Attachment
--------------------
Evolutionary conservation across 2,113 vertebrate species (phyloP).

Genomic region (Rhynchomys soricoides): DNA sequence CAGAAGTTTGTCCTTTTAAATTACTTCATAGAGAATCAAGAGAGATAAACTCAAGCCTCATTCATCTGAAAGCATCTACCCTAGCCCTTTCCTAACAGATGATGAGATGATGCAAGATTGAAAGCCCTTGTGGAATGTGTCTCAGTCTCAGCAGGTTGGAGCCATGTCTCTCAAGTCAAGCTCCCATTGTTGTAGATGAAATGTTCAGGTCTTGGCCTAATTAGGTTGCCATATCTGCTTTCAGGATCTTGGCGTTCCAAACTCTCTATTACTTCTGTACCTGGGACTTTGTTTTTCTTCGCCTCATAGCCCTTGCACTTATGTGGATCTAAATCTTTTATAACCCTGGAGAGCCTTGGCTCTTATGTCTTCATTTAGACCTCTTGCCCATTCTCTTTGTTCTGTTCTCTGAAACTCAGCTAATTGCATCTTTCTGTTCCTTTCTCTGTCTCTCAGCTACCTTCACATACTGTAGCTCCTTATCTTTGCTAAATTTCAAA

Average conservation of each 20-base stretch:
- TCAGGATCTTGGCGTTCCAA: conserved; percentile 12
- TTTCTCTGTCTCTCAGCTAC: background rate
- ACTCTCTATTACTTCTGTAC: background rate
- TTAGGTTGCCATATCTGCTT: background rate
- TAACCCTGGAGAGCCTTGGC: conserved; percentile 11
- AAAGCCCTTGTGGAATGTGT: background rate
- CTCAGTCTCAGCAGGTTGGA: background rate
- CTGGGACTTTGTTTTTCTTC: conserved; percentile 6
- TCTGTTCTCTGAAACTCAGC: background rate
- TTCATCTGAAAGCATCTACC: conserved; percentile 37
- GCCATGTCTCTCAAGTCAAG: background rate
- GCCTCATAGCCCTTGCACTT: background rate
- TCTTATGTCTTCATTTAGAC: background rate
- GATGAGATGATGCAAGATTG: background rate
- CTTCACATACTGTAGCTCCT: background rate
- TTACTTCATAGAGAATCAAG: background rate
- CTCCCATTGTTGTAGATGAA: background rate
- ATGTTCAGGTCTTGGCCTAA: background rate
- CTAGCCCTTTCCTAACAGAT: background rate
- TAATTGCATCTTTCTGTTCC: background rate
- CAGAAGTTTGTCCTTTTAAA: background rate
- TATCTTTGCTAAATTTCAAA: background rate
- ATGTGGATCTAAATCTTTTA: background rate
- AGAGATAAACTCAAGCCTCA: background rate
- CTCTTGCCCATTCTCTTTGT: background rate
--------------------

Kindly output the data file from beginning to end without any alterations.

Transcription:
Evolutionary conservation across 2,113 vertebrate species (phyloP).

Genomic region (Rhynchomys soricoides): DNA sequence CAGAAGTTTGTCCTTTTAAATTACTTCATAGAGAATCAAGAGAGATAAACTCAAGCCTCATTCATCTGAAAGCATCTACCCTAGCCCTTTCCTAACAGATGATGAGATGATGCAAGATTGAAAGCCCTTGTGGAATGTGTCTCAGTCTCAGCAGGTTGGAGCCATGTCTCTCAAGTCAAGCTCCCATTGTTGTAGATGAAATGTTCAGGTCTTGGCCTAATTAGGTTGCCATATCTGCTTTCAGGATCTTGGCGTTCCAAACTCTCTATTACTTCTGTACCTGGGACTTTGTTTTTCTTCGCCTCATAGCCCTTGCACTTATGTGGATCTAAATCTTTTATAACCCTGGAGAGCCTTGGCTCTTATGTCTTCATTTAGACCTCTTGCCCATTCTCTTTGTTCTGTTCTCTGAAACTCAGCTAATTGCATCTTTCTGTTCCTTTCTCTGTCTCTCAGCTACCTTCACATACTGTAGCTCCTTATCTTTGCTAAATTTCAAA

Average conservation of each 20-base stretch:
- TCAGGATCTTGGCGTTCCAA: conserved; percentile 12
- TTTCTCTGTCTCTCAGCTAC: background rate
- ACTCTCTATTACTTCTGTAC: background rate
- TTAGGTTGCCATATCTGCTT: background rate
- TAACCCTGGAGAGCCTTGGC: conserved; percentile 11
- AAAGCCCTTGTGGAATGTGT: background rate
- CTCAGTCTCAGCAGGTTGGA: background rate
- CTGGGACTTTGTTTTTCTTC: conserved; percentile 6
- TCTGTTCTCTGAAACTCAGC: background rate
- TTCATCTGAAAGCATCTACC: conserved; percentile 37
- GCCATGTCTCTCAAGTCAAG: background rate
- GCCTCATAGCCCTTGCACTT: background rate
- TCTTATGTCTTCATTTAGAC: background rate
- GATGAGATGATGCAAGATTG: background rate
- CTTCACATACTGTAGCTCCT: background rate
- TTACTTCATAGAGAATCAAG: background rate
- CTCCCATTGTTGTAGATGAA: background rate
- ATGTTCAGGTCTTGGCCTAA: background rate
- CTAGCCCTTTCCTAACAGAT: background rate
- TAATTGCATCTTTCTGTTCC: background rate
- CAGAAGTTTGTCCTTTTAAA: background rate
- TATCTTTGCTAAATTTCAAA: background rate
- ATGTGGATCTAAATCTTTTA: background rate
- AGAGATAAACTCAAGCCTCA: background rate
- CTCTTGCCCATTCTCTTTGT: background rate